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Six-time Olympic gold medal swimmer providing wheelchairs for kids after spine injury

Amy’s Army — part of the Amy Van Dyken Foundation — is helping improve the realities of youth with spinal cord injuries by working with caregivers to provide wheelchairs that fit. (Courtesy: @amyvandyken/Twitter)

SCOTTSDALE, Ariz. (BVM) – Amy Van Dyken-Rouen has the elite distinction of being one of the few Olympians whose medals are all gold. After turning to swimming to offset severe childhood asthma, Van Dyken-Rouen went on to win four gold medals in Atlanta in 1996 and two more in Sydney in 2000.

Despite being named Swimming World’s American Swimmer of the Year in back-to-back years (1995, 1996), perhaps Van Dyken-Rouen’s crowning achievement didn’t take place in a pool, but in response to tragedy.

Eighteen years after Van Dyken-Rouen became the first American female to win four gold medals in a single Olympics, she tumbled down an embankment in Show Low, Ariz. on an ATV. Although Van Dyken-Rouen was conscious following the crash, she was without feeling in her legs.

The six-time Olympic gold medalist had severed her spinal cord at the T11 vertebra, coming within millimeters of rupturing her aorta.

There was once a time where walking was the least of Van Dyken-Rouen’s worries as she dominated opponents from around the world in swimming’s most competitive atmospheres. Then, suddenly – in the presence of her husband and former Denver Broncos punter, Tom Rouen – Van Dyken-Rouen’s spine crumpled, leaving her wondering if she’d taken her last steps.

Despite being paralyzed from the waist down, Van Dyken-Rouen vowed to walk again. After a long road of recovery and rehabilitation – and with the help of physical therapists and high-technology gear – her promise to not let a 2014 ATV accident be the end of her story came to fruition.

After nearly three months of treatment, rehabilitation and being confined to a wheelchair, Van Dyken-Rouen took her first post-injury steps. With the help of a walker and an exoskeleton brace, the former butterfly and freestyle champion was back on her own two feet.

As Van Dyken-Rouen got moving again and made improvements in both strength and mobility, her competitive spirit was still alive within.

Having been involved with CrossFit — a branded fitness regimen which involves a combination of strength and conditioning consisting mainly of aerobic exercise, calisthenics, and Olympic weightlifting — for years during and after her prolific swimming career, Van Dyken-Rouen would make a return to the activity she loved.

Hour-long CrossFit classes at affiliated gyms typically include a warm-up, a skill development segment, the high-intensity “workout of the day” (WOD) and a period of individual or group stretching.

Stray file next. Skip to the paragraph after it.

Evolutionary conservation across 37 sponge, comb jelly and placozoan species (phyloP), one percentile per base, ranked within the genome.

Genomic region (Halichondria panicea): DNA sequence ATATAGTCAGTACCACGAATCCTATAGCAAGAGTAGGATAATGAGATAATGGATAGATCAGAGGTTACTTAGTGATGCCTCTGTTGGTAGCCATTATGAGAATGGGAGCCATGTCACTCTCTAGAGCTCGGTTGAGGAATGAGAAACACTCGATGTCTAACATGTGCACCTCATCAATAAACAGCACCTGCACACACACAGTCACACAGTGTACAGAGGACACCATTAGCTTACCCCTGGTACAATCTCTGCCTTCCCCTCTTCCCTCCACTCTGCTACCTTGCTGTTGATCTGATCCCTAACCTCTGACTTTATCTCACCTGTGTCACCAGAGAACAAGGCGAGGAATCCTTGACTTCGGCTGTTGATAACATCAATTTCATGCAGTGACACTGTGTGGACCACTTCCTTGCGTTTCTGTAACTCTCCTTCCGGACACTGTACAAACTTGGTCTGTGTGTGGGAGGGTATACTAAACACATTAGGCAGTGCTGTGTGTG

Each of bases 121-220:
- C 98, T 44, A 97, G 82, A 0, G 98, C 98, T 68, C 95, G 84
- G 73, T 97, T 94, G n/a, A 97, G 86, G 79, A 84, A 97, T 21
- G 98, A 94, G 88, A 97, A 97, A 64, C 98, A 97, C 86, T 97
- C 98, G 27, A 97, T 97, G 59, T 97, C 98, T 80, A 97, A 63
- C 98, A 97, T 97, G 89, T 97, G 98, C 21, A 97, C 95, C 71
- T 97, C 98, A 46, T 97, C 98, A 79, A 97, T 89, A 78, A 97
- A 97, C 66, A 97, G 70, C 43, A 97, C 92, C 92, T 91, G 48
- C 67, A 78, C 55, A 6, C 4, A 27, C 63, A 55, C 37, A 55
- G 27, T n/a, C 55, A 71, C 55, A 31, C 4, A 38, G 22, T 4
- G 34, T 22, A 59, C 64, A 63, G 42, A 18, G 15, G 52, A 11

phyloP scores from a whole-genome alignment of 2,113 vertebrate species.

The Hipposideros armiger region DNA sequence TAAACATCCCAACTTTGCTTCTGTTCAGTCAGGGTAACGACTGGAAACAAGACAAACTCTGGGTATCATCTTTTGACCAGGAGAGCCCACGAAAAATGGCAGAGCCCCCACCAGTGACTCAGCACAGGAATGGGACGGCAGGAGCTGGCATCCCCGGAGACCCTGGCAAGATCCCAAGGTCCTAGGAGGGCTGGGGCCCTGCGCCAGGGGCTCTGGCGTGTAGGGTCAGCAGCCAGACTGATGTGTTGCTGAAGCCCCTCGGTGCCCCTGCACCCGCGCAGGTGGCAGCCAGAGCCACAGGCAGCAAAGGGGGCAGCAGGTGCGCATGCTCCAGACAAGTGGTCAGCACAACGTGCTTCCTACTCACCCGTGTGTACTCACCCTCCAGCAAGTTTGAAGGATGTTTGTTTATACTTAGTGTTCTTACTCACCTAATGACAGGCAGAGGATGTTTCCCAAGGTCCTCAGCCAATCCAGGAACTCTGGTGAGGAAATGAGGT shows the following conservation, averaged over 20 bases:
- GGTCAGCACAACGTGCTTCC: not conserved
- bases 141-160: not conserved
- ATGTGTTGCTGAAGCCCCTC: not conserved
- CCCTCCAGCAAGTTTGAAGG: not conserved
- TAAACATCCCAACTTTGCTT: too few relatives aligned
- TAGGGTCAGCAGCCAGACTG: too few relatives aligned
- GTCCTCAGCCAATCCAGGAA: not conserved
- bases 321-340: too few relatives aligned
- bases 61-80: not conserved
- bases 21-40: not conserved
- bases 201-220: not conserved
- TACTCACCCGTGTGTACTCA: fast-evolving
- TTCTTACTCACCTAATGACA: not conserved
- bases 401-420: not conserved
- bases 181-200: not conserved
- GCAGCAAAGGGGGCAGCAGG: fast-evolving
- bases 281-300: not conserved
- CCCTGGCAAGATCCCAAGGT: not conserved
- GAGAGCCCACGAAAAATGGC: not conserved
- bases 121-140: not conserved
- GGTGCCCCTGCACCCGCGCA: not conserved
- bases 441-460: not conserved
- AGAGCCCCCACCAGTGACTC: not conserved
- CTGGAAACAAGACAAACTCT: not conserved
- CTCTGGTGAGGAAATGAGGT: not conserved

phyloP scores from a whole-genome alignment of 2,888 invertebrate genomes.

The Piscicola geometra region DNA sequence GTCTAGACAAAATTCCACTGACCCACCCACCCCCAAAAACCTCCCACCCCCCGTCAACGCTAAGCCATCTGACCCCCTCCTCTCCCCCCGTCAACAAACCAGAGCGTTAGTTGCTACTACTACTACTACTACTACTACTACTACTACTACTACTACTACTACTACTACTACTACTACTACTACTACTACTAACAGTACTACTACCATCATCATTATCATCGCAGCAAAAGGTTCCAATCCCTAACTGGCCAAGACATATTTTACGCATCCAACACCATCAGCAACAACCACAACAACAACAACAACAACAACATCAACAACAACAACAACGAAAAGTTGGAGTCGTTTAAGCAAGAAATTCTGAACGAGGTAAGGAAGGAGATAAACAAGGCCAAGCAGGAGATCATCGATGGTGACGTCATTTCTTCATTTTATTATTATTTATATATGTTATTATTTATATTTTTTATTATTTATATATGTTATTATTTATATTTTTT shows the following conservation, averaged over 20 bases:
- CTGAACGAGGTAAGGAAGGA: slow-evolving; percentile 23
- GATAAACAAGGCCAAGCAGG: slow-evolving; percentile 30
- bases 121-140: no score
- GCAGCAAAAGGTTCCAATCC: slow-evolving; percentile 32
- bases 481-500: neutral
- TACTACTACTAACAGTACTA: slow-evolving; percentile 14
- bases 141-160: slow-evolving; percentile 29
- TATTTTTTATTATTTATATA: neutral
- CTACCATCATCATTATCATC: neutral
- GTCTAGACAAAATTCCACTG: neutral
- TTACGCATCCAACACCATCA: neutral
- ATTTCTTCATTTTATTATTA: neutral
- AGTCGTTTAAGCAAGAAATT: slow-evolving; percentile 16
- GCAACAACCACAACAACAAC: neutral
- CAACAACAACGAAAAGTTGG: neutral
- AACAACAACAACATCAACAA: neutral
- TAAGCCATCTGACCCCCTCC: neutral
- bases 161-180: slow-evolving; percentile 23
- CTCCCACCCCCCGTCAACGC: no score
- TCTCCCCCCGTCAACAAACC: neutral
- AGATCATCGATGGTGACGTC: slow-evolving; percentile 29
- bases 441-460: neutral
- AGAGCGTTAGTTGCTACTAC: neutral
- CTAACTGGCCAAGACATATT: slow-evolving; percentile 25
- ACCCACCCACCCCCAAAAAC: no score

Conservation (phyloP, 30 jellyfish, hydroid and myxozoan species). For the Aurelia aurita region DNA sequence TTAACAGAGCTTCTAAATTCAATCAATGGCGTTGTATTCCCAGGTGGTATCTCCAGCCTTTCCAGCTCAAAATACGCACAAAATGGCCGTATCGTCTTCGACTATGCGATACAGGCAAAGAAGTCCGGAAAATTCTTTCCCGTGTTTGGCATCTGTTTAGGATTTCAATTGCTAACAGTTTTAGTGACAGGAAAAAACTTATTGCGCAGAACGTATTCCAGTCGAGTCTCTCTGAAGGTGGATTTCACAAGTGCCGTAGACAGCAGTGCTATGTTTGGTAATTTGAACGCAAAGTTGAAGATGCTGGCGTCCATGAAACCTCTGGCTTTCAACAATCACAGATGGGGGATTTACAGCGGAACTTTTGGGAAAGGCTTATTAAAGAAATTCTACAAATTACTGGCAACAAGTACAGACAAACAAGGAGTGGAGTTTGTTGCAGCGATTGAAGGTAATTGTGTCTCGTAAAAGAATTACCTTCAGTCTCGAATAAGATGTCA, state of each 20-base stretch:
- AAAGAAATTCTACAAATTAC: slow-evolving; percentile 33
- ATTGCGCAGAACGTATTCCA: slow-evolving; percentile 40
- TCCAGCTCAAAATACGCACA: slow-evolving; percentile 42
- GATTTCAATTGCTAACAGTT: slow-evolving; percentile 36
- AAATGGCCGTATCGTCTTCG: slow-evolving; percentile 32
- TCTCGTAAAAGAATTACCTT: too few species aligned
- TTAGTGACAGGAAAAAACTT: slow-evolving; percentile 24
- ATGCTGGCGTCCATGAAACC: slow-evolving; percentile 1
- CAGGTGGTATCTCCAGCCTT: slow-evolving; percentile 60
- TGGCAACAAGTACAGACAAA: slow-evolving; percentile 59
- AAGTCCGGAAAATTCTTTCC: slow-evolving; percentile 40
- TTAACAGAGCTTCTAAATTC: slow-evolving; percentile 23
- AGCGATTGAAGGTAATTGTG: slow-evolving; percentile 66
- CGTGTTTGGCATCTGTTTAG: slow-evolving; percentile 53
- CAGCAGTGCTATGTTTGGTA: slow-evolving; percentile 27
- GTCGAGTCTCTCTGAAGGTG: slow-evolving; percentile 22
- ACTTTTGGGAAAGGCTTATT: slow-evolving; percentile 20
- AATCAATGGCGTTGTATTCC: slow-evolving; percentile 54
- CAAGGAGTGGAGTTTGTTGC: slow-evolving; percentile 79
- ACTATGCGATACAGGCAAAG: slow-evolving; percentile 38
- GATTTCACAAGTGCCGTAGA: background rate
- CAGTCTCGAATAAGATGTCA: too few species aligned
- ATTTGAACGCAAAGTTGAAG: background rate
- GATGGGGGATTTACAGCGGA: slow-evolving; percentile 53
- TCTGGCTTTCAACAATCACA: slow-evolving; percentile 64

In her first athletic competition since her injury, Van Dyken-Rouen finished second in the WheelWOD Games in July of 2019 in Ontario, Canada.

WheelWOD Games is the pinnacle event of adaptive fitness for the best athletes in the world, according to USA Swimming. Athletes from all over the world battle for the title of the fittest adaptive athlete in the world which requires making a top-12 cut internationally to earn an invitation.

Representing Phoenix-based CrossFit Blade, Van Dyken-Rouen completed 13 CrossFit workouts for adaptive athletes at the WheelWOD Games. She finished with 1,215 points in the seated impaired women’s division, took first place in two of the workouts and finished second in seven others.

As Van Dyken-Rouen continues to thrive athletically since her injury, she’s also helping make an impact in the lives of children in wheelchairs.

Amy’s Army — part of the Amy Van Dyken Foundation — is helping improve the realities of youth with spinal cord injuries by working with caregivers to provide wheelchairs that fit.

Insurance only allows a new wheelchair every five years and for children, who grow in size and stature rapidly, it creates an issue of fit. Wheelchairs that are too big cause less-than-ideal pushing methods that result in problems with shoulders, arms and wrists, each critical to a paraplegic’s mobility. Wheelchairs that might fit immediately but become small with growth lead to sores and uncomfortability.

Van Dyken-Rouen’s Wheels for Kids donates custom wheelchairs to children aged 18 or younger by working directly with hospitals, therapists, and case workers through community connections.

With a magical swimming career, elite determination in the face of tragedy and the formation of the Scottsdale-based nonprofit, Van Dyken-Rouen was recognized by the state she currently resides in.

Despite having only spent two years at the University of Arizona, Van Dyken-Rouen was inducted to the Arizona Sports Hall of Fame’s Class of 2019. Van Dyken-Rouen joined former Phoenix Suns star Tom Chambers, former boxing world champion Michael Carbajal and three others.

While her name might not be as recognizable as Chambers and others, Van Dyken-Rouen’s impact may be felt for years to come.

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